There’s a story in the Daily Mail this morning that more and more single women are having IVF and becoming single mothers. I went on LBC this morning to discuss life as a single mother.
Here’s the thing:
Being a single mother is hard.
But so is being a parent, full stop.
During the interview, Nick Ferrari asked me, if a friend came to me and said they were going to go and get IVF, use donor sperm and become a single mother what would I say?
I would never tell someone, “don’t do that.” For one thing, it’s not my place to say that. More importantly though, I would never want to take the experience of motherhood away from someone; S is the light of my life and brings me so much joy every day.
I would be lying though, if I said it wasn’t tough. And as I said on air, it’s not the lack of money that makes it hard. While it would be useful to have more cash in the bank, to be able to just do a food shop without carefully calculating how much I can afford to spend on food this month, the amount of money makes no difference to the largest, most difficult problems. I am no longer just Vicky; I am Vicky-and-Samaire. Every decision I make must be made with her in mind. And there is no safety net of having a second person to fall back on, should the need arise. The buck stops here.
Being a single parent often goes hand in hand with being perpetually knackered – especially in the early days. And you somehow have to juggle this with having the presence of mind to remember to buy milk on the way home from town, or to make sure the bread isn’t mouldy for breakfast in the morning. If we get up in the morning and there’s no milk, I can’t just nip to the shop to buy some; we go without milk for our breakfast. I can never just nip to the shop; everything has to be very carefully prepared for with coats and shoes and all sorts. Now that S is older, it’s even more of a palaver, since I can’t just grab her and put her coat and shoes on. She wants to do it herself, but then she wants to finish colouring her picture first, and then her shoes are on the wrong feet, we can’t find the coat she specifically wants to wear, she wants to wear her sunglasses and I’ve no idea where they are. All parents go through this, but when you’re a single parent, it’s every single time. There’s no “can you just pop down to the corner shop” – every outing is a family outing.
By far the worst, most depressing and scary part of being a single parent is when one of us is ill.
Thankfully, I’ve only been properly ill a couple of times since S was born and we’ve managed to muddle through. But a while back, S had an ear infection and was quite ill. There was this terrible realisation that there is not another person on this planet who loves this child as much as I do. There was nobody to prod at 3am and ask, “do you think I should take her to A&E?” I had never felt more alone and scared.
It is hard being a single parent; it’s the hardest thing I’ve ever done, purely because there’s no let-up. With most situations that are hard work, you can get through it purely because it’s a set amount of time: a working day, a week, a month. There’s a fixed ending and you work towards that. This was not something that changed my life for a couple of weeks, months or even a year. Being a single mother has changed my life forever. This is forever. The good times are the best I’ve ever had; the smiles definitely outweigh the frowns. But the tough times are really tough. Sometimes I feel like Sisyphus, rolling that same boulder up the same hill every day.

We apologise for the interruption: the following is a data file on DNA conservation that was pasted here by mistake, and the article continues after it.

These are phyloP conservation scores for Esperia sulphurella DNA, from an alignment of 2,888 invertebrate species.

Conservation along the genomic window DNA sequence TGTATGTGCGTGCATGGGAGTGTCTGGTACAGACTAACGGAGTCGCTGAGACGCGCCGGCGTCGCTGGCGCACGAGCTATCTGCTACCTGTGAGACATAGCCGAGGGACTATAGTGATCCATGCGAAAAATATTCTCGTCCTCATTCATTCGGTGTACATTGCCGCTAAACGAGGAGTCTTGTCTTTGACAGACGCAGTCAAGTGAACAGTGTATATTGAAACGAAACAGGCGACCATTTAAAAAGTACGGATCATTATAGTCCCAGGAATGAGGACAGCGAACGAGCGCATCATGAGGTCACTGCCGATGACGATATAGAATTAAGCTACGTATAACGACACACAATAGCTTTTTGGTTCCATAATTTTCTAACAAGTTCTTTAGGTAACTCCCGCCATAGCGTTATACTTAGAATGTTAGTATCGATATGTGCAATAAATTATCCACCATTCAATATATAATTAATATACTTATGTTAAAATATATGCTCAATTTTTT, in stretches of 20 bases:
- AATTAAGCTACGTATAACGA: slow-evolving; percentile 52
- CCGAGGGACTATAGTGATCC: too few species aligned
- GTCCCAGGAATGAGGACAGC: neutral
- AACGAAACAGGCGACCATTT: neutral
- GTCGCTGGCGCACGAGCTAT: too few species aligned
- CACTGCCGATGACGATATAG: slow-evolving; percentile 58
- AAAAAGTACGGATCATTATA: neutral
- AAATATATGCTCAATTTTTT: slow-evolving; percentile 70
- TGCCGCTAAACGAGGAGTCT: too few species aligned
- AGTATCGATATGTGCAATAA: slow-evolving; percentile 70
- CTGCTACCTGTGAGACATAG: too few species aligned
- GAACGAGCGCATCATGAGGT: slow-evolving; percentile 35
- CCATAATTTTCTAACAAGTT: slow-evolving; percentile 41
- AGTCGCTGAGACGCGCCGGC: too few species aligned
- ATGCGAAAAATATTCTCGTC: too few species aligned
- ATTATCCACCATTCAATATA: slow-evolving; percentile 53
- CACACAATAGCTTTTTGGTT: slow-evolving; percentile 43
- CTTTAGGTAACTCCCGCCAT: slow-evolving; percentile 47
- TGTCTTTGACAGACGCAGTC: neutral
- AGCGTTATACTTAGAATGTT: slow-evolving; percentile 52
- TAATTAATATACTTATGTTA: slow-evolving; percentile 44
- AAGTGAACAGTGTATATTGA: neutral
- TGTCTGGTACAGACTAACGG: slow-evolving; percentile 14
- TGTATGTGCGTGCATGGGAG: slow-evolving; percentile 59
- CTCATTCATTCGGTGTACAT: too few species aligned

I think all parents feel that from time to time though; and that it can often be harder to cope with the pressures of parenthood when there’s someone there who should be helping out and isn’t, than to just get on with it alone. There are plenty of up sides to being a single mother: I make all of the decisions, and what I say goes. I have an incredibly close bond with S because I don’t have to worry about maintaining a relationship with anyone else. There are no marital pressures to try and contend with when sleep deprived and up to my knees in nappies.
Being a single parent has been incredibly empowering for me. It’s helped me to find a confidence and self worth I didn’t know I had. When people comment on how happy my daughter is, they’re giving me a massive compliment that only serves to increase the immense sense of pride I already feel.
I have no frame of reference for this; I’ve been a single mother about as long as I’ve been a mother. I’ve never experienced parenting as part of a couple, and so while it is tough, I know it probably feels just as tough for those parents muddling along with a partner as well as a child. My life might be hard in one way; another person’s life is hard in another. Such is life.
If a friend was thinking about getting IVF to deliberately become a single parent, I would advise her to think very carefully, and to spend time with a single parent family before making the decision. Because it doesn’t matter how much money is in the bank; what matters is whether you can cope with the idea of no longer being just you. You become you-and-your-child, for the foreseeable future. And that is a massive, fundamental change to your life in every possible way – more so than if you were becoming a parent as a part of a couple. Nobody to hold the baby while you go to the loo, nobody to occupy the toddler while you take a shower. It’s just you.
I’m happy being just me, and I definitely wouldn’t change our lives for the world. But it took me a long while to find my stride with this single mother lark!